Some years ago, as a young reporter in Detroit, I was covering the battered auto industry and landed a fascinating story about how computers would play a big role in the industry's near future – both in designing and making cars.
As you probably know by now, I have an insatiable curiosity for all things tech.
That's why, almost as soon as I handed the auto computing story off to my editor, I was back on the road…
I just had to know more about computers.
I drove directly to the nearest computer retailer to talk with people there – customers and salespeople alike – about their use of these early-stage personal computers, then used mostly as hobbies.
I was stunned to meet three teenage boys who said they went to the store every day after school to hang out. And no, they weren't playing games. They were "writing code" – creating new applications for a device that many adults still hadn't bought into.
A few days later, I filed a story predicting computers would revolutionize the world as we know it. I guess I wasn't far off…
To this day, I still watch the trends young people embrace to try to keep abreast of the next technology; I think teens can play a profound role in writing the road map of the future.
That's why I told you about a group of tech-savvy young people last week with a lot of talent – kids who've won recent science and engineering contests sponsored by Intel. (See These Teen Geniuses are on a Path to Change the World)
So, I have to say I was pretty excited to pick up a copy of Wall Street Journal recently…
The nation's leading business daily carried its own version of that same article; it ran a front-section story on a group of kids from around the country (and the world).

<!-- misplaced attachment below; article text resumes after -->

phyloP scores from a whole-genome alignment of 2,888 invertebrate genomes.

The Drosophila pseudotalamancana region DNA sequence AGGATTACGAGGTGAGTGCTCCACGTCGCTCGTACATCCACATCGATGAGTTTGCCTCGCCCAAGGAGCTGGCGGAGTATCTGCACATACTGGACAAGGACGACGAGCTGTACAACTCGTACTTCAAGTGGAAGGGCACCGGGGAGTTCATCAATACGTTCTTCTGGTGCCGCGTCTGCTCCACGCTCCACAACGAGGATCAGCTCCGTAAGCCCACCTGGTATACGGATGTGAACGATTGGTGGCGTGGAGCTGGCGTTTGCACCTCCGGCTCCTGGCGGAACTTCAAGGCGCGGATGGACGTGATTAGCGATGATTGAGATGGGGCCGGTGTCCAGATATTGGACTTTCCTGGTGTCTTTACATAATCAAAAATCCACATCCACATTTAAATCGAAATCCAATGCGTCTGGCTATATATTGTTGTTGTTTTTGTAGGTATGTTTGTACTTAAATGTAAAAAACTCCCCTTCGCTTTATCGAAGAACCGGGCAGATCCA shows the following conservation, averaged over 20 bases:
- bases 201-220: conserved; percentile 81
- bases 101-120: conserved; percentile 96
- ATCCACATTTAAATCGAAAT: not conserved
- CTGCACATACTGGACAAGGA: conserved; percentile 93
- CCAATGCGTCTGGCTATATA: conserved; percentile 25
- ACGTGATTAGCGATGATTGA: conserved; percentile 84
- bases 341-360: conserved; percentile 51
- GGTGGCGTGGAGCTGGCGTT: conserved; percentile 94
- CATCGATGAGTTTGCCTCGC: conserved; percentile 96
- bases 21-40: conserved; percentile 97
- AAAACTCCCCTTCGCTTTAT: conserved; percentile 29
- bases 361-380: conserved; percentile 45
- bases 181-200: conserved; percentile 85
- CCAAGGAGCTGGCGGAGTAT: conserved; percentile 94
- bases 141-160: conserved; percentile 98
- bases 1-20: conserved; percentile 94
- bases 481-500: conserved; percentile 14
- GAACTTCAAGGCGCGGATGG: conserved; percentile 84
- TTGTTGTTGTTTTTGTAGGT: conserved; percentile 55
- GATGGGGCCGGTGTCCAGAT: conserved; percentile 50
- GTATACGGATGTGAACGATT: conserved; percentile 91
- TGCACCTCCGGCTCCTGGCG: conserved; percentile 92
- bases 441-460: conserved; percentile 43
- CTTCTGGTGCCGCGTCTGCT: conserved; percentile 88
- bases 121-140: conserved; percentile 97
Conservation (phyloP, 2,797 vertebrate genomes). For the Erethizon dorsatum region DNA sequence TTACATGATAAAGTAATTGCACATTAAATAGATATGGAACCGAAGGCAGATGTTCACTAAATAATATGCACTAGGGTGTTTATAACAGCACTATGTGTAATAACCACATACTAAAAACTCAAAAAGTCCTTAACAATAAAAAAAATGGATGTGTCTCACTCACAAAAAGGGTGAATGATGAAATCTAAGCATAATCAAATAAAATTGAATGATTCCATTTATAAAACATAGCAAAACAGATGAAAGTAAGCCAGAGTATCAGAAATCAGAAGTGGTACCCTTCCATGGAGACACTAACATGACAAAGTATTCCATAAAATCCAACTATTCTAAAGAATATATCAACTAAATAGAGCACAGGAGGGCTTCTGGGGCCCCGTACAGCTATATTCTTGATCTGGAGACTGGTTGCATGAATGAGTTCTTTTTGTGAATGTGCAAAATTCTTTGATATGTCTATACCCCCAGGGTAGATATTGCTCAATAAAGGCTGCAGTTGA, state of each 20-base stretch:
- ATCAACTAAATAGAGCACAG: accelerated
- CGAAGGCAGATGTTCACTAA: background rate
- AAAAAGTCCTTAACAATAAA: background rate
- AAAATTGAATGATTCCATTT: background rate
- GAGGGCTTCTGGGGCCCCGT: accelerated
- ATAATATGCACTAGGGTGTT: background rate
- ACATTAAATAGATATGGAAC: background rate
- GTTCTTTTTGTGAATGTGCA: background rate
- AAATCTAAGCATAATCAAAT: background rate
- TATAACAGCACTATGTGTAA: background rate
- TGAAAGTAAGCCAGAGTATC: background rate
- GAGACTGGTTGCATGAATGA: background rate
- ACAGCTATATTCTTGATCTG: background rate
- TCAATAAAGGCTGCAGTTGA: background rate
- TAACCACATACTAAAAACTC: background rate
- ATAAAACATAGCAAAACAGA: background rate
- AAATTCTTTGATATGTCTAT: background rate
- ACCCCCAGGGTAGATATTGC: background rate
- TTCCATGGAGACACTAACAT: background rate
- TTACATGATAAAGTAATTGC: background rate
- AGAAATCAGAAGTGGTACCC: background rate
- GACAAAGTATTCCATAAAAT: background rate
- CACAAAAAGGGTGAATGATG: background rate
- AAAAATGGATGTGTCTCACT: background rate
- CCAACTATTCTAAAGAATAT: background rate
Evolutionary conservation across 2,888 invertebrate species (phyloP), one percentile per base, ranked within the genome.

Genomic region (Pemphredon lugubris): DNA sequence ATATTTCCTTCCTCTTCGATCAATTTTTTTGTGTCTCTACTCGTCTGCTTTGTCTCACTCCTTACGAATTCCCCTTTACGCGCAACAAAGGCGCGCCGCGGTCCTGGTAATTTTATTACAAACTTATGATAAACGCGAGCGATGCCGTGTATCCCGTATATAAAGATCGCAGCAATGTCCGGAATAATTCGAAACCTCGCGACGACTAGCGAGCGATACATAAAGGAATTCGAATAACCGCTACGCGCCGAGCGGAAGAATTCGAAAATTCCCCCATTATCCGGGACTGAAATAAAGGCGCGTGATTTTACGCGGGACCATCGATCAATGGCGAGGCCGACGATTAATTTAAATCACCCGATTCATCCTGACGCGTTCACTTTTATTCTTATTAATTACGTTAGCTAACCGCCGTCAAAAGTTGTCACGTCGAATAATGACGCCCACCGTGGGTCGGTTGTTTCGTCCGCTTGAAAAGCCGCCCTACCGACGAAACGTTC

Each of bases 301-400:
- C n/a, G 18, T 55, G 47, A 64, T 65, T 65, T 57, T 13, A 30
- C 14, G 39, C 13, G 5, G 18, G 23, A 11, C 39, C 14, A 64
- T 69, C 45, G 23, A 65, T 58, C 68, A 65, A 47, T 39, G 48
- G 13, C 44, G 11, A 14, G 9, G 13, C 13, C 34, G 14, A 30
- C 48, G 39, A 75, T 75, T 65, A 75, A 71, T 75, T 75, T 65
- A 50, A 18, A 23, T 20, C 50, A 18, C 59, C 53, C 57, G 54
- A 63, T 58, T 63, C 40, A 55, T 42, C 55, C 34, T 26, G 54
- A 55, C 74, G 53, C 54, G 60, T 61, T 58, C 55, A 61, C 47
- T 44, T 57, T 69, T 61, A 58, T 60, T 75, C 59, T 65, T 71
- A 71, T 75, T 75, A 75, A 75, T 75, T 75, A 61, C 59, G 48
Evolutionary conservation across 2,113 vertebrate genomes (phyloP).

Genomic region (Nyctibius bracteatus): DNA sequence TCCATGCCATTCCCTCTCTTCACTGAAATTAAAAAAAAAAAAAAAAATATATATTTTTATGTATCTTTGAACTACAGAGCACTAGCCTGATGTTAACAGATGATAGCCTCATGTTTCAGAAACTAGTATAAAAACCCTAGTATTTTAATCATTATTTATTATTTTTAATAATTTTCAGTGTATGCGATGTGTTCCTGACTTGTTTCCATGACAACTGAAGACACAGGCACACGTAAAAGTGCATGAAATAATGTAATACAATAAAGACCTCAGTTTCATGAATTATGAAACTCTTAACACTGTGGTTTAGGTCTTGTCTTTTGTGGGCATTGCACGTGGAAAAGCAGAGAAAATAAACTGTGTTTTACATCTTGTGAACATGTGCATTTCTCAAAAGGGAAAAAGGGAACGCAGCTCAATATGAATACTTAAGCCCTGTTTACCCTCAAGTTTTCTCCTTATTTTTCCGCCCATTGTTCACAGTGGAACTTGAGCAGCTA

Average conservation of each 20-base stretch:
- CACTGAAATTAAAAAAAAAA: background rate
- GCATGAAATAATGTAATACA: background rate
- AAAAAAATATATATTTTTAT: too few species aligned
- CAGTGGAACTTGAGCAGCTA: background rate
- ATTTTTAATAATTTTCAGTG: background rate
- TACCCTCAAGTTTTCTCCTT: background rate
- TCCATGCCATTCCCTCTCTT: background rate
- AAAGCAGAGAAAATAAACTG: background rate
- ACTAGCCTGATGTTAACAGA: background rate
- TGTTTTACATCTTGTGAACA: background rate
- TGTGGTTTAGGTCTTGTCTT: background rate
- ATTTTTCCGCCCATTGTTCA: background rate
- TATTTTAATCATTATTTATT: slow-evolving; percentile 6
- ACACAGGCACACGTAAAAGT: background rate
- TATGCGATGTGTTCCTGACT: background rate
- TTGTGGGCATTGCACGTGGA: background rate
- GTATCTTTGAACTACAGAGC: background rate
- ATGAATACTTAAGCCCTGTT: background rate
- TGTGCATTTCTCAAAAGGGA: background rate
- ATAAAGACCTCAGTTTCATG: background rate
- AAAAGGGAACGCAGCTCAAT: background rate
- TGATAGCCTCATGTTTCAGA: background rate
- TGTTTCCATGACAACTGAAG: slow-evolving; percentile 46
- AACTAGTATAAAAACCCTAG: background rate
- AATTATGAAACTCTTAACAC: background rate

These kids aren't sitting around whining about how they can't find a job at the local hardware store or burger joint. They are taking matters into their own hands and writing all sorts of new apps – or application software – for others to use on Apple's iPhone.
One boy from Connecticut has earned $8,000 to date from sales of his apps. Oh yeah, he's 13 and self-taught. He owns his own company now; he calls it Bread and Butter Software LLC.
Here's the thing. Apple has seen intense teen interest (and aptitude) in writing apps for the sector's leading smart phone. That's why, this year, the company lowered the minimum age from 18 to attend its developer meetings and now allows kids as young as 13 to take part.
These are marquee events that draw thousands to learn more about the hot new products Apple has on the drawing boards and ways to profit by pushing the firm's high-tech to the next level. The latest show was held just last week, and several young teens came to San Francisco for it.
Apple must agree with me about tech-centric kids, because, according to the Journal, the firm supplied 150 teens with "scholarships" to cover the $1,599 entrance fee.
I see Apple's teen program as vital for two reasons.
1) First, it shows exactly how bright young entrepreneurs respond to challenges: They work around them.
Just last week, I heard a radio news report saying the U.S. teen jobless rate is the highest since World War II. Fact is, that stat has held true for the last three years.